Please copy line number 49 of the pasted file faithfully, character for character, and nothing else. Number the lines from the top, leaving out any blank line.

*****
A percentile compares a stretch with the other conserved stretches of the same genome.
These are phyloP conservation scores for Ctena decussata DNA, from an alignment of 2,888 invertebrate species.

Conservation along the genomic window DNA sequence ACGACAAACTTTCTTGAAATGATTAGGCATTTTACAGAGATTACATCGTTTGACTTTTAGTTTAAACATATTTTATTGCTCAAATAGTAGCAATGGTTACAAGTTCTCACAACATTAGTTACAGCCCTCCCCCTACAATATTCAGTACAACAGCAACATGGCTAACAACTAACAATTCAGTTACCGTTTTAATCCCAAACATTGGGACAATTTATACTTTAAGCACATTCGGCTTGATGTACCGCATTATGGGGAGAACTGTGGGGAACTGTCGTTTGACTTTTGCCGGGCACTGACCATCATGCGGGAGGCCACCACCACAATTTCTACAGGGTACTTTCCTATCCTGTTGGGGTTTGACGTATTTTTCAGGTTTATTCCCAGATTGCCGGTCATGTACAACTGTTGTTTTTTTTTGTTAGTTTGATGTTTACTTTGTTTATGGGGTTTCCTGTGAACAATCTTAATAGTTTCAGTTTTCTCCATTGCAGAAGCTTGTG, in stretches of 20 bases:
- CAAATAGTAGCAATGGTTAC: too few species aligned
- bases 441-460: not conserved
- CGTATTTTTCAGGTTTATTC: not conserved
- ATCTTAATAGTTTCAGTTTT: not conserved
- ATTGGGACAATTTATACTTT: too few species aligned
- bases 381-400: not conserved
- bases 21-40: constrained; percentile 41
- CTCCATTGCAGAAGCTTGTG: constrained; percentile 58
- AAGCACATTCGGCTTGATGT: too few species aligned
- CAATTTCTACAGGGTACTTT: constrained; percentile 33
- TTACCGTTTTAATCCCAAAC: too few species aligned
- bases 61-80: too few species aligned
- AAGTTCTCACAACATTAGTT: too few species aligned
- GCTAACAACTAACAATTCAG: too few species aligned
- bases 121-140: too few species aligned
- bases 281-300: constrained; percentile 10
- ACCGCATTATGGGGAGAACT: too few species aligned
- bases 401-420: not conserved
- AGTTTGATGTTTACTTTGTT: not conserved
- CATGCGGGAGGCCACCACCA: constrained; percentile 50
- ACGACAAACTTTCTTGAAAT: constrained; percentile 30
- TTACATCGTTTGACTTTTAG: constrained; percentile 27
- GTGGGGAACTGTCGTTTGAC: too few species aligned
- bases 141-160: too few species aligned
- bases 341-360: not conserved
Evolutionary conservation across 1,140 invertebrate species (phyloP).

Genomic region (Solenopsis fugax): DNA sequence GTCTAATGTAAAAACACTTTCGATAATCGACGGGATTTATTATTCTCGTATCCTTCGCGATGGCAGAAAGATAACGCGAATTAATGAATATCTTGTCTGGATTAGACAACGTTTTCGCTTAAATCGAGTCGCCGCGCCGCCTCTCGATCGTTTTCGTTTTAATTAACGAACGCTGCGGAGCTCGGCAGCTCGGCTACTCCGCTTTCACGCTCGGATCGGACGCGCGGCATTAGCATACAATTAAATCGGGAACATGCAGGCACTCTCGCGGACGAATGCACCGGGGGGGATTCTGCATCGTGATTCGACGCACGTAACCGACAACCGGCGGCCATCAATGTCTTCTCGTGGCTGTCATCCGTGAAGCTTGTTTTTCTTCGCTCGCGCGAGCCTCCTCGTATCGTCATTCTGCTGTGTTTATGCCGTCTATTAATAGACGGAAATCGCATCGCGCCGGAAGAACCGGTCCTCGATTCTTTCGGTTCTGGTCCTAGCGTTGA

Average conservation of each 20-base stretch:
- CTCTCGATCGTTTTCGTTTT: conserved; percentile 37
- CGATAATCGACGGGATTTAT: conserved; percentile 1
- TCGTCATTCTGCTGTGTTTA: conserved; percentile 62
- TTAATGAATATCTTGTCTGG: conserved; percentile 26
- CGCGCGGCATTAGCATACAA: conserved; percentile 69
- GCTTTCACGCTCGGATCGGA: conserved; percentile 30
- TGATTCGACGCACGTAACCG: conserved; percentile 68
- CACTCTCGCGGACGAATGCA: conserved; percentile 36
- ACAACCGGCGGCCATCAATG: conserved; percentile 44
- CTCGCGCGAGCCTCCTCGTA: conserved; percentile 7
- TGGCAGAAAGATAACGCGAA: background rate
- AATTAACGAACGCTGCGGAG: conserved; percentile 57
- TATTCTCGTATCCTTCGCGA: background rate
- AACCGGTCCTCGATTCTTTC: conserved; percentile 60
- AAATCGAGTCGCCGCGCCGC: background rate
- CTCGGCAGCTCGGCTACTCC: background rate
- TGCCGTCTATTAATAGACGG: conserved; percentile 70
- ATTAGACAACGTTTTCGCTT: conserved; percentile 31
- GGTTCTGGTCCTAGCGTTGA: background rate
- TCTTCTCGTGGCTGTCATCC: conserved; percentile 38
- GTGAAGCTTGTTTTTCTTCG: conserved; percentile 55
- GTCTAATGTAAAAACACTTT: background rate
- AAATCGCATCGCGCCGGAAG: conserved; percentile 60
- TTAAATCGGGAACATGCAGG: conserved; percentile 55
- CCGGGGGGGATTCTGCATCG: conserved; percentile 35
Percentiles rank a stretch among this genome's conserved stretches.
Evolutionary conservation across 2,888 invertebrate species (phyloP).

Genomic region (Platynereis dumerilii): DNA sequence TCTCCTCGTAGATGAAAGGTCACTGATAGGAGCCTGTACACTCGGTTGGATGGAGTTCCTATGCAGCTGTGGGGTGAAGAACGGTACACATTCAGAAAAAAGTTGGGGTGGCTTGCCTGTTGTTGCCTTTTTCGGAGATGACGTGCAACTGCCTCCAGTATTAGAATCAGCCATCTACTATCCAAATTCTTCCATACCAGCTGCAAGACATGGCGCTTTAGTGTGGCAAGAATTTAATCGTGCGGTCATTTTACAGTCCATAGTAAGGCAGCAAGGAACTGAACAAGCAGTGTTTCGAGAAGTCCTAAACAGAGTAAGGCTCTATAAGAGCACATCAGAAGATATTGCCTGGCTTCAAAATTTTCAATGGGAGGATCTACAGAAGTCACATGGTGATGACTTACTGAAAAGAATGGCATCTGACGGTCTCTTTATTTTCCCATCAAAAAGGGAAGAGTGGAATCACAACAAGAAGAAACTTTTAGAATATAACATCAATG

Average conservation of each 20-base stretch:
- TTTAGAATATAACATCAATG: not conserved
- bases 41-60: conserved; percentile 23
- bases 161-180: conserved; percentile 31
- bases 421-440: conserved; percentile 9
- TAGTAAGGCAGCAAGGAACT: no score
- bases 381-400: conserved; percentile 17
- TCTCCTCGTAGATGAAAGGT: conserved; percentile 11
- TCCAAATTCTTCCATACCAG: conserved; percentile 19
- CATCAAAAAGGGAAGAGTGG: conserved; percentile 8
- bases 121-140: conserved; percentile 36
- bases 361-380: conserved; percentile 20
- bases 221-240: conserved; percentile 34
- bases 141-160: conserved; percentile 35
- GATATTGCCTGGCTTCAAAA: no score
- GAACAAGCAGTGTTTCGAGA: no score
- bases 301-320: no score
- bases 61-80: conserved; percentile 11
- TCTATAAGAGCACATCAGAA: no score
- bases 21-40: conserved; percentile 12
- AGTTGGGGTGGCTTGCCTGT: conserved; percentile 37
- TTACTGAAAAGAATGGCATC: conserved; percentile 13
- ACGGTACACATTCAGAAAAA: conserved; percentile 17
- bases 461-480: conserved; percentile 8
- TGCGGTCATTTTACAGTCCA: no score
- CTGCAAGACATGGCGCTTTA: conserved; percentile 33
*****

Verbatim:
- ATTAGACAACGTTTTCGCTT: conserved; percentile 31